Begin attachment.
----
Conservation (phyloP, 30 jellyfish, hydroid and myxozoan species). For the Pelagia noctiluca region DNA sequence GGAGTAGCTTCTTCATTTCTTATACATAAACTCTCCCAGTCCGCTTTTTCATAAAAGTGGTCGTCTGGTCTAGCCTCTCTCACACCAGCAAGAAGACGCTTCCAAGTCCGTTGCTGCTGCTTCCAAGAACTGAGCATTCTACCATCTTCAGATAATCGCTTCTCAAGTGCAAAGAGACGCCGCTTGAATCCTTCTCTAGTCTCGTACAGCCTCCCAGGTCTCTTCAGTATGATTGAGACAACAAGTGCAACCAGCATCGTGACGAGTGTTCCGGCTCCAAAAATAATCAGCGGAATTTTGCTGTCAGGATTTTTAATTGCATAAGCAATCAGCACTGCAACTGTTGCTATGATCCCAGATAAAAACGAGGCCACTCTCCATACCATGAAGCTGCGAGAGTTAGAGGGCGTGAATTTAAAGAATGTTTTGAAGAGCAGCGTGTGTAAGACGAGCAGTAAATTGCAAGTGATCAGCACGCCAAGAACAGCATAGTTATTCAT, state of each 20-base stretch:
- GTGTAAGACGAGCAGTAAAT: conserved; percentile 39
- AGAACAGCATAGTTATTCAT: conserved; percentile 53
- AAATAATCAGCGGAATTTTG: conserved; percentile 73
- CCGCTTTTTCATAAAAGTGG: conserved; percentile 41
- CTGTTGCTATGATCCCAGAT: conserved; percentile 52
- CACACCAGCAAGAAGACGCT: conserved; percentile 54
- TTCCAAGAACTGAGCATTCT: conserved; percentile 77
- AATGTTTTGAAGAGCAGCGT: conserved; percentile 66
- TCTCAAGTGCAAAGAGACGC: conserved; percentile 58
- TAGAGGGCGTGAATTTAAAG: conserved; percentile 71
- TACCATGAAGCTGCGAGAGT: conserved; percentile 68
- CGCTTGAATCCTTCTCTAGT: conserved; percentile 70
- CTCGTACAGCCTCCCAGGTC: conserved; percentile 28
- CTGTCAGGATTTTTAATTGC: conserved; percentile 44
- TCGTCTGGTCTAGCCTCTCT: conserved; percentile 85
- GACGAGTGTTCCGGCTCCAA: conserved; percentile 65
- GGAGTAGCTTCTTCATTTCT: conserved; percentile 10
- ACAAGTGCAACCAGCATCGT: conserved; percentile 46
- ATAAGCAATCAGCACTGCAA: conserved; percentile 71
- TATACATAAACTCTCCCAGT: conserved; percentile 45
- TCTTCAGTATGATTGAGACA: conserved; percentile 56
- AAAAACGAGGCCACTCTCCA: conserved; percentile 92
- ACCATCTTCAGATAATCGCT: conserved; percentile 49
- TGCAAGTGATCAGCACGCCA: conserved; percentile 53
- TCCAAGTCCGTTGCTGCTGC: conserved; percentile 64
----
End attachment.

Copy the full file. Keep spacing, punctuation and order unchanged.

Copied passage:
Conservation (phyloP, 30 jellyfish, hydroid and myxozoan species). For the Pelagia noctiluca region DNA sequence GGAGTAGCTTCTTCATTTCTTATACATAAACTCTCCCAGTCCGCTTTTTCATAAAAGTGGTCGTCTGGTCTAGCCTCTCTCACACCAGCAAGAAGACGCTTCCAAGTCCGTTGCTGCTGCTTCCAAGAACTGAGCATTCTACCATCTTCAGATAATCGCTTCTCAAGTGCAAAGAGACGCCGCTTGAATCCTTCTCTAGTCTCGTACAGCCTCCCAGGTCTCTTCAGTATGATTGAGACAACAAGTGCAACCAGCATCGTGACGAGTGTTCCGGCTCCAAAAATAATCAGCGGAATTTTGCTGTCAGGATTTTTAATTGCATAAGCAATCAGCACTGCAACTGTTGCTATGATCCCAGATAAAAACGAGGCCACTCTCCATACCATGAAGCTGCGAGAGTTAGAGGGCGTGAATTTAAAGAATGTTTTGAAGAGCAGCGTGTGTAAGACGAGCAGTAAATTGCAAGTGATCAGCACGCCAAGAACAGCATAGTTATTCAT, state of each 20-base stretch:
- GTGTAAGACGAGCAGTAAAT: conserved; percentile 39
- AGAACAGCATAGTTATTCAT: conserved; percentile 53
- AAATAATCAGCGGAATTTTG: conserved; percentile 73
- CCGCTTTTTCATAAAAGTGG: conserved; percentile 41
- CTGTTGCTATGATCCCAGAT: conserved; percentile 52
- CACACCAGCAAGAAGACGCT: conserved; percentile 54
- TTCCAAGAACTGAGCATTCT: conserved; percentile 77
- AATGTTTTGAAGAGCAGCGT: conserved; percentile 66
- TCTCAAGTGCAAAGAGACGC: conserved; percentile 58
- TAGAGGGCGTGAATTTAAAG: conserved; percentile 71
- TACCATGAAGCTGCGAGAGT: conserved; percentile 68
- CGCTTGAATCCTTCTCTAGT: conserved; percentile 70
- CTCGTACAGCCTCCCAGGTC: conserved; percentile 28
- CTGTCAGGATTTTTAATTGC: conserved; percentile 44
- TCGTCTGGTCTAGCCTCTCT: conserved; percentile 85
- GACGAGTGTTCCGGCTCCAA: conserved; percentile 65
- GGAGTAGCTTCTTCATTTCT: conserved; percentile 10
- ACAAGTGCAACCAGCATCGT: conserved; percentile 46
- ATAAGCAATCAGCACTGCAA: conserved; percentile 71
- TATACATAAACTCTCCCAGT: conserved; percentile 45
- TCTTCAGTATGATTGAGACA: conserved; percentile 56
- AAAAACGAGGCCACTCTCCA: conserved; percentile 92
- ACCATCTTCAGATAATCGCT: conserved; percentile 49
- TGCAAGTGATCAGCACGCCA: conserved; percentile 53
- TCCAAGTCCGTTGCTGCTGC: conserved; percentile 64